If you think you’ve seen beautiful, you haven’t seen anything until you visit the Western Scottish Highlands.
Travelling up to Oban, with husband James, along the final stretch of Loch Awe, I can honestly say it was the most gorgeous vision I’ve ever had, and this was just the start.
Bathed in soft, golden autumnal sunlight, the trees on the fellside were a beautiful meld of golds and coppers.
Parts seemed like green velvet, then the loch itself with its bays and inlets; small islands; old ruined Kilchurn castle and overhanging trees, all creating a picture of perfect harmony, as if someone had thought up an exquisite dream then made it reality.
Arriving in the early evening light, Oban does not disappoint.
There on a sea loch you look out across the bay at boats, islands and mountains, then wonder if you’re imagining things.
At times it seems an impossibility of beauty, yet this is only one small portion of the Highlands.
For me, it went beyond mere picture postcard too as one strand of my ancestry – the MacDougalls – were from this area, so driving along the Brander pass, I knew that a small part of history, though sad, had happened here.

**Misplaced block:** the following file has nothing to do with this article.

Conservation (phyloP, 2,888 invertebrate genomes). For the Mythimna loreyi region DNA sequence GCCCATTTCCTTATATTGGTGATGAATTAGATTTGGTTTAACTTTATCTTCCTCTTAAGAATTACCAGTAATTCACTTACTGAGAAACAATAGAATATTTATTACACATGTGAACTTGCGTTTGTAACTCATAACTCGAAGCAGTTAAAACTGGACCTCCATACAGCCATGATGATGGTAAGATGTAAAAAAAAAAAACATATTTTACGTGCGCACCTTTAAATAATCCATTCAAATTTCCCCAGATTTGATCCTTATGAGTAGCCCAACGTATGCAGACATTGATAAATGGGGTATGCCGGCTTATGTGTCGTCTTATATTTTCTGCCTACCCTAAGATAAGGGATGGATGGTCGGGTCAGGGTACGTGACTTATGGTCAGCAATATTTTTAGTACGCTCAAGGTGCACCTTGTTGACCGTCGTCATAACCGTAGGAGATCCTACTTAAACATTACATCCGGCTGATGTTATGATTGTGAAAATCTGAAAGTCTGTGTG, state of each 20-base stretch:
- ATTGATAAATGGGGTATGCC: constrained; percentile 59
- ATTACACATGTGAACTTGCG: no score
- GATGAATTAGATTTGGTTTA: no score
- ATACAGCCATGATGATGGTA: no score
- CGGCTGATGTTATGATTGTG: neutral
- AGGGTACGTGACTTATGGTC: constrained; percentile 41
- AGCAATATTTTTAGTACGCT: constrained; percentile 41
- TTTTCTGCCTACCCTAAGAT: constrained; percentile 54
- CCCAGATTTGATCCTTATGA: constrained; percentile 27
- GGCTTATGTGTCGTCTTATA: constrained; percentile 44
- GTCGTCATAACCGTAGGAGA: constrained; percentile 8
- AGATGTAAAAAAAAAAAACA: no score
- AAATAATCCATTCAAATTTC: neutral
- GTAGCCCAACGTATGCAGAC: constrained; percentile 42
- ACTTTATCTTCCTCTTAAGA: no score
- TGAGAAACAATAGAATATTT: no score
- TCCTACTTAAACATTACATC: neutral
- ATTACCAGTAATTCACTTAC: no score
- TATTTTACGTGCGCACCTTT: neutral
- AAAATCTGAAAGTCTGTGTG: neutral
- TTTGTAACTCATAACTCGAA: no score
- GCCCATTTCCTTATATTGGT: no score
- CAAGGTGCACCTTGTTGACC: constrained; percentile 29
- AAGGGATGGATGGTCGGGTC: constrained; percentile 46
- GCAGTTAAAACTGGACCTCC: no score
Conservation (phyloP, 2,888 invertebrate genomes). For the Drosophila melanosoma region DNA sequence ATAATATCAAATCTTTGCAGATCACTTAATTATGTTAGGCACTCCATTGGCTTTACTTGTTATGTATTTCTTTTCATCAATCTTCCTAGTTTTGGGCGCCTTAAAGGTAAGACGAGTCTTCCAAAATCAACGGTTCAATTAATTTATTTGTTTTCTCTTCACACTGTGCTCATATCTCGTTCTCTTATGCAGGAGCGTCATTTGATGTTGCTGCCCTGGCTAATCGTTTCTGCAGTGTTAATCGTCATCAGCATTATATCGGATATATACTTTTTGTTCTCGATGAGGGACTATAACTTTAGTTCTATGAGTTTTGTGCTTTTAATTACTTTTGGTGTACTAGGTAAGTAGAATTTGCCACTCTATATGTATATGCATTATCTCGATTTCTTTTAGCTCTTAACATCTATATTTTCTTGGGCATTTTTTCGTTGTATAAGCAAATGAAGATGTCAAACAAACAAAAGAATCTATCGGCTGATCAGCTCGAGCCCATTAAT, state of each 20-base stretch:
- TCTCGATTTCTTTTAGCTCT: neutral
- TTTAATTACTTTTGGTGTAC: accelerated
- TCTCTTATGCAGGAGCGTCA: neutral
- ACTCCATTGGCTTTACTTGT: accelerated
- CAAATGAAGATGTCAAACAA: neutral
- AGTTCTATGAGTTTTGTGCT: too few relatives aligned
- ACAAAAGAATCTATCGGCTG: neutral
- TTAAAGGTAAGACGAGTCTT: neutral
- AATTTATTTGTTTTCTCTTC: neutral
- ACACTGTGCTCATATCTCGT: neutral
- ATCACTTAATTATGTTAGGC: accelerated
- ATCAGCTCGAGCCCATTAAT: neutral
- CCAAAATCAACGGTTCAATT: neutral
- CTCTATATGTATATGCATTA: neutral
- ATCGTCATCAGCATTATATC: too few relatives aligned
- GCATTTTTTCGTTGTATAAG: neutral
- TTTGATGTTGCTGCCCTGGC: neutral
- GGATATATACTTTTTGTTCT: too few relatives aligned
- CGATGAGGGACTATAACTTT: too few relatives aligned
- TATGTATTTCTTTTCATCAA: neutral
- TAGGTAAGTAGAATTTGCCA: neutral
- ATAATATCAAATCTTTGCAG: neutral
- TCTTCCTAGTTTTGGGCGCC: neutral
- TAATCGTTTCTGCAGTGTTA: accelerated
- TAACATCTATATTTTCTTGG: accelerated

After a meal, and a long sleep, we woke to a hearty breakfast then walked along to Ganavan Sands – a wide, golden, sandy beach with clear limpid sea.
The views were stunning so the walk was punctuated by photo stops at every turn.
The combination of autumn golds, greens, pristine seas, islands and mountain silhouettes all drenched in soft sunshine, made the place magical.
As we walked back towards our hotel, I was keen to visit Dunollie House, the clan seat, where we were shown round by very hospitable Robin, the son of the current MacDougall chief. We briefly explored the house and knew we'd see the castle sometime soon to do the tour.
It was a surreal yet wonderful experience and I vowed to return.
After loading up with more MacDougall tartans than a gift shop, we headed back to Oban, where we walked along the prom with a slight nip in the air, giving the perfect excuse to don the tartan scarf.